It’s bad enough to pack your own belongings when you move from one house to another—but packing museum objects? It’s terrifying and can even be tedious at times. Thankfully, no object will actually leave the house, they will just be shifted from room to room as the restoration team makes its way through.
So far, Lorie and I have packed at least 45% of the 11, 000 objects that are displayed in Villa Finale. There are some things that we cannot pack, like clocks with lots of parts and very delicate objects like wooden “Santos” figures with flakey paint. And since we must pack in boxes we can move safely, we must find safe places for very tall objects which do not fit in any practical-sized box.
Every object we pack has an accession number, and we have created lists noting the contents of each box using the numbers. Every box has a number, as well. Unpacking should not be too terrible. We have photographs, room shots and “shelf and table” shots which will enable us to place each object exactly where Mr. Mathis left it. Lorie, who worked with Mr. Mathis for four years, took copious photographs of rooms, table-tops, and even the interiors of drawers and closets right after he passed away. These photos are an incredibly valuable resource for collections staff and interpretation staff alike.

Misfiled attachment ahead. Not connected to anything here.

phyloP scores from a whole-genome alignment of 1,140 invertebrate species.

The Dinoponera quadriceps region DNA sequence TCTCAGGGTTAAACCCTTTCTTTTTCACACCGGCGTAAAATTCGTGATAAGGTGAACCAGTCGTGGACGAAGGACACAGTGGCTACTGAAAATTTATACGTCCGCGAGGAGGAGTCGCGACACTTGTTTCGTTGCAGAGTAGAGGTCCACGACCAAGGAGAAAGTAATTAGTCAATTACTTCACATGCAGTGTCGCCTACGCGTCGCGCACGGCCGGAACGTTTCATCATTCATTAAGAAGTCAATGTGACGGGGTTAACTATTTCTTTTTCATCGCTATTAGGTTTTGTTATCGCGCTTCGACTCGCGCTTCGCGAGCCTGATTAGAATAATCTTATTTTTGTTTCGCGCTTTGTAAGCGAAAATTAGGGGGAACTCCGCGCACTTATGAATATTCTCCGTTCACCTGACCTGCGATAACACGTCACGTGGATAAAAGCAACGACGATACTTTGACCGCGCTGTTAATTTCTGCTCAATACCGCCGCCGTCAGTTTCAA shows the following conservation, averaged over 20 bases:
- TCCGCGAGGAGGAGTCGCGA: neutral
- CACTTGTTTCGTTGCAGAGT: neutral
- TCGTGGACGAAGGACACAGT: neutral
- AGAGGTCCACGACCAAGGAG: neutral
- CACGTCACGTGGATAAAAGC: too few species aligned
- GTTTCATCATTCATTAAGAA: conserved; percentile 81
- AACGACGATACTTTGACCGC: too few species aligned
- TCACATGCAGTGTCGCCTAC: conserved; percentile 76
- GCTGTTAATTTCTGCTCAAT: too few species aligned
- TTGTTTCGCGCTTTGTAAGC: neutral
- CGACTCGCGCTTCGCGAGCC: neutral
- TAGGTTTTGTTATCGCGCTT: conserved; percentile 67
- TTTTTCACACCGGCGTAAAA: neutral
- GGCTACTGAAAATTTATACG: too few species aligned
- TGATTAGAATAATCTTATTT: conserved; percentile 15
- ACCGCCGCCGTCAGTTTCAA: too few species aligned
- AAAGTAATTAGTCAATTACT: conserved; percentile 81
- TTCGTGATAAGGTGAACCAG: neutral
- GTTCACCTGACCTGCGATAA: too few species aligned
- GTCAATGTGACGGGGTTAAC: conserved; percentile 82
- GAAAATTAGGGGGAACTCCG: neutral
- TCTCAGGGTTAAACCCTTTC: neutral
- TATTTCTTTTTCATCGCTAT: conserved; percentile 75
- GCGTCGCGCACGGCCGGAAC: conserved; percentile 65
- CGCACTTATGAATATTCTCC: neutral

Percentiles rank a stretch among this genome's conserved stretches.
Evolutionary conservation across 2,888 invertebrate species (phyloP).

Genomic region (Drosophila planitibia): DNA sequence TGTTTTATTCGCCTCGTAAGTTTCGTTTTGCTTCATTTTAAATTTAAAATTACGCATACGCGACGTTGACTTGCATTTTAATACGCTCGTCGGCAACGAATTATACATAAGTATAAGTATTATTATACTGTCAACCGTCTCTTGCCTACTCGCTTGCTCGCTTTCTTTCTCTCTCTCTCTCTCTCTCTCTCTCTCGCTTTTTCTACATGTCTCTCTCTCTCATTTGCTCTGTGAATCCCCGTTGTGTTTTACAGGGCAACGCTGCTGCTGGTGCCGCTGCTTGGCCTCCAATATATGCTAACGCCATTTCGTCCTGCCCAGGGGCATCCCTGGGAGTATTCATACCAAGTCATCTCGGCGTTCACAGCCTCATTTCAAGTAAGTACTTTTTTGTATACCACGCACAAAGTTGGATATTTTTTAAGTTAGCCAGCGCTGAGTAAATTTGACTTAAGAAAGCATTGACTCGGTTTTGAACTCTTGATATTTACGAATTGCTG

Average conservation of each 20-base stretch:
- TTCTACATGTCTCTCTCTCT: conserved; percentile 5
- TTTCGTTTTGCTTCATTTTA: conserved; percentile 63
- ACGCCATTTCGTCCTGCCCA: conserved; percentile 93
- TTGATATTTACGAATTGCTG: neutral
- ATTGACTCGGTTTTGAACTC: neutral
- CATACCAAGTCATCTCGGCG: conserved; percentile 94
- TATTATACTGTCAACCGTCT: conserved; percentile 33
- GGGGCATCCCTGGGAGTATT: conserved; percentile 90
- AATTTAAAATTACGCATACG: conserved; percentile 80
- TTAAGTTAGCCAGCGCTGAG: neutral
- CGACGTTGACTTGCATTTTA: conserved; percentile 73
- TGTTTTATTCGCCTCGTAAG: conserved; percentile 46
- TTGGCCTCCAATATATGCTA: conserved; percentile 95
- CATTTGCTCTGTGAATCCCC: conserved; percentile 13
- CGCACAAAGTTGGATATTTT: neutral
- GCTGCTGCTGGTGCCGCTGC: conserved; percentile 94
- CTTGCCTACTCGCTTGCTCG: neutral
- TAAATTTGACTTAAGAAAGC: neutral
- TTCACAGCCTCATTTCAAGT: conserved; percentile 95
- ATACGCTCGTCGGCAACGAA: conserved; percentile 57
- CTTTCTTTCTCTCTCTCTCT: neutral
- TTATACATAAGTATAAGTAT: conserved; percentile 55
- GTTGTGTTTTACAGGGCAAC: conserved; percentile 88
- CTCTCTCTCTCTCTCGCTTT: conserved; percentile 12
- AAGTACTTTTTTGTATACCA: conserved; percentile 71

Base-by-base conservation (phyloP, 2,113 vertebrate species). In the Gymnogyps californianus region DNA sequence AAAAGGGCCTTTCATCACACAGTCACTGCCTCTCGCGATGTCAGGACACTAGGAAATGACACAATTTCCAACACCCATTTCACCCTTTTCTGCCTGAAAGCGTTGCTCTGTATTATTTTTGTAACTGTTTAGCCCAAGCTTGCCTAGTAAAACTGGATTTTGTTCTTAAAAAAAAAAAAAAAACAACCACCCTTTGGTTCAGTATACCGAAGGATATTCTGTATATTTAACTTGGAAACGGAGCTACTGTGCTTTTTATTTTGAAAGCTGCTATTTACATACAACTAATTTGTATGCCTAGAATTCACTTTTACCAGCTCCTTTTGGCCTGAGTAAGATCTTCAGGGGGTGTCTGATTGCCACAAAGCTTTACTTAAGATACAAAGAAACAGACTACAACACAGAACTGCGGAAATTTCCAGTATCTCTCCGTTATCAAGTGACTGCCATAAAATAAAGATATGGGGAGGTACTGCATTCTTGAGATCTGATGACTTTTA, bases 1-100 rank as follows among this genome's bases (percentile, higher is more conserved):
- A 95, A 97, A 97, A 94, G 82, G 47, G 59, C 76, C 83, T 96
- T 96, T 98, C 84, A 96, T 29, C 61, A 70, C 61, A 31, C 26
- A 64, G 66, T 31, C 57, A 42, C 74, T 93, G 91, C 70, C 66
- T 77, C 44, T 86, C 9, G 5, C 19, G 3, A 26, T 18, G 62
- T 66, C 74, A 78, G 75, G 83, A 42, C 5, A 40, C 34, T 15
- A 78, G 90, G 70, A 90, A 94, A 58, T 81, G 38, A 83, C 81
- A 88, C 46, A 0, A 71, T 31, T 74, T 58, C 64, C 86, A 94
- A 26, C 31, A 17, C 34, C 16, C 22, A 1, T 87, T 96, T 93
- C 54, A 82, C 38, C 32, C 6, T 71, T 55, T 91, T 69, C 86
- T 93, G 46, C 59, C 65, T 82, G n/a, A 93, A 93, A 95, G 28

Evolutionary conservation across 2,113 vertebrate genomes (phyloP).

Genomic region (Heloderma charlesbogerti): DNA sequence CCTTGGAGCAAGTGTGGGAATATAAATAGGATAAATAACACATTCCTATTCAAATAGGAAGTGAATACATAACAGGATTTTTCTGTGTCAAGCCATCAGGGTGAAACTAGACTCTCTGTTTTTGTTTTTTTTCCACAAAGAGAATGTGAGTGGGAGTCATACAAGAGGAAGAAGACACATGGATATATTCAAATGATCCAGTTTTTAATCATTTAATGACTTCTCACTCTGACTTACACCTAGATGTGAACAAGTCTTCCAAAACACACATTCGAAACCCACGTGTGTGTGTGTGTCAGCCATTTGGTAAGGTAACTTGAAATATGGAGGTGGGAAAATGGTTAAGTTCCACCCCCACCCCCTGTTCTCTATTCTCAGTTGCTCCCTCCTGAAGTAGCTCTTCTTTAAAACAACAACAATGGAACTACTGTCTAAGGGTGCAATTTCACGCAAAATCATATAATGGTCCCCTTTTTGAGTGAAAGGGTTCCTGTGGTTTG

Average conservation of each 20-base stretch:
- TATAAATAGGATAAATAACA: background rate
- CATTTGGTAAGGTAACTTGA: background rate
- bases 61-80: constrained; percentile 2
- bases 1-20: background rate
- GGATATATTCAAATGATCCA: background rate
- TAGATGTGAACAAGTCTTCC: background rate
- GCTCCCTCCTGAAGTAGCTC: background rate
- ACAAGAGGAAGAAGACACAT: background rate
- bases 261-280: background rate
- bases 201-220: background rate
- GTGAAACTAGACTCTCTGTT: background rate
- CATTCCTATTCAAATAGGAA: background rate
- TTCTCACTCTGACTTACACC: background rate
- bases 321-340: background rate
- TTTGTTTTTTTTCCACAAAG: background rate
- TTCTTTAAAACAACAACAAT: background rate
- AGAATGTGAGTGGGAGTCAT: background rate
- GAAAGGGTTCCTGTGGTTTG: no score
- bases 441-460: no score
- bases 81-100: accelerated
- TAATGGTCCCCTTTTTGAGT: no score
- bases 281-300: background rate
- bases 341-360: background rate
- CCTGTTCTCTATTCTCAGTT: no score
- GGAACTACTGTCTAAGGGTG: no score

This is one wall of the kitchen before packing:
All of Mr. Mathis’s Wedgwood was not packed, but placed in glass fronted cabinets in the bar, which was packed. Sometimes the cameos on the Wedgwood are high relief and are at risk of catching on packing material—these are better left unpacked.
We also did not pack Mr. Mathis’s apothecary jars full of “historic” pasta, spices or dried peas, but placed them in a cabinet, too, for the duration of the restoration. It’s best not to flirt with the danger of escaping foodstuffs and inevitably face four- to six-legged visitors.
We made the decision long ago that the dried foodstuff will be displayed as it always has been in the kitchen, perhaps refreshed occasionally with new, identical pasta or peppercorns. The kitchen is a more interesting room knowing that Mr. Mathis actually cooked in here!
Here’s the kitchen with the shelf almost empty:
I will pack prints and platters and a few other flat things today and think about a location for the collection of ten canes…